Just over a year ago, a number of Amish arrived here in my area and approached various local farmers and offered them large amounts of money for their lands and homes. Cash on the barrelhead and I’m talking a large amount of it. Many of them sold out, and the first thing Levi’s community did was to gut the insides of the homes. They removed all electrical wiring, all indoor plumbing and replaced it with gas pipe since this particular community is New Order and their Bishop allows the use of natural gas or propane. It’s used for lighting, for the cook stove, for the refrigerator and for the wringer washing machine.
This is a typical Amish cook stove. On this an Amish wife cooks everything that is consumed by her family plus everything she sells to the outsiders. Nothing is prepackaged or convenient, everything is made from scratch. Water is heated on it for bathing and laundry.
A typical Amish wife starts her day at 5am and is unable to stop until after the evening meals is consumed and the kitchen is cleaned. She has no leisure time until the family gathers at the end of the day for Bible study and to entertain visitors or go visiting to another Amish family.
An Amish wife works in the garden, feeds the animals, helps with the milking and then enters her kitchen to prepare the morning meal. She then begins to clean her home. Floors are mopped and waxed on hands and knees. Baking happens pretty much every day except for Sunday. She sews all her clothes and that of her children and husband. Laundry is done with the wringer washer and hung outside to dry in nice weather. Everything is ironed. Without an electric iron. She uses the same kind of flatiron that was used in the 19th century. One that is heated on the kitchen stove to make it hot enough to do the job.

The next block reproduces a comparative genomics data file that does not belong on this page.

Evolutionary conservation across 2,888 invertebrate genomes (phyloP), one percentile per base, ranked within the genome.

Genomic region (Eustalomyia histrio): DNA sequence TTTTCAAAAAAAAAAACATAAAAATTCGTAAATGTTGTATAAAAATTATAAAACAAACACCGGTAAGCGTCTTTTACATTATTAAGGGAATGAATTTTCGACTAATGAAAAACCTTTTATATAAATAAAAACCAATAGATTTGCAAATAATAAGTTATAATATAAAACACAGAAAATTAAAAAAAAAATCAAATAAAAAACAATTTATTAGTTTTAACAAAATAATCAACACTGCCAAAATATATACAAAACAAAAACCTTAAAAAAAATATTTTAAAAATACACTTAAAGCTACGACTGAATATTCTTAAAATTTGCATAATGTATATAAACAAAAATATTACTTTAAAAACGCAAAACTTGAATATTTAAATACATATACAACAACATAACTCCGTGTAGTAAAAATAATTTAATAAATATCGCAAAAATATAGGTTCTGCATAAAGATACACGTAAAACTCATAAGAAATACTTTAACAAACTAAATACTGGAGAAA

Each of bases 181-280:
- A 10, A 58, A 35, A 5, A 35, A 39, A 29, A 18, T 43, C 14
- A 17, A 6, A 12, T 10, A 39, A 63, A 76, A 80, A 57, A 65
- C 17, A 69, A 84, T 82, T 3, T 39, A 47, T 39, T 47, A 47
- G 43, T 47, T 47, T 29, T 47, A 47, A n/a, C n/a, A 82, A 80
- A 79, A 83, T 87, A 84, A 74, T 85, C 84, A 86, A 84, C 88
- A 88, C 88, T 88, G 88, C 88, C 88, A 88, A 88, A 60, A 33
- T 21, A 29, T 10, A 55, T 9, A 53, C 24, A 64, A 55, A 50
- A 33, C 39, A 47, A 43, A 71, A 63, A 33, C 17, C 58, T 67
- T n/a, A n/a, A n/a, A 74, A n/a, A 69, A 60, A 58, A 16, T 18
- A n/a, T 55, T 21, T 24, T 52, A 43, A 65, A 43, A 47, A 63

By today’s standards this is drudgery of the worst kind. Yet it seems to epitomize the direction that Christian Conservatives are trying to take us in. We have modern conveniences not available for use by an Amish wife, but we also have an education not available to an Amish wife. Our education, our lifestyle stands in the way of having a happy woman as a wife if she’s treated like this.
The two wives from whom I purchase our bread and the occasional sweet treat are very serene. They aren’t exposed to the stresses that we allow to encroach in our daily lives. They don’t feel that caring for their 8 children and the chores they do are drudgery. They are content in their belief that they are doing what God wants of them to the best of their ability. They accept that their life is hard work which is dedicated to God. When asked why they think that outsider women are so unhappy, they shrug and suggest that we might not be so unhappy and need so many antidepressants if we’d learn the value of hard work.
I’ve begun to think they may be right, and while we’re at it, maybe the Christian Conservatives should take a good look at the Amish lifestyle and start thinking about humility, forgiveness, and love. Dedicated to the God that they give lip service to, of course.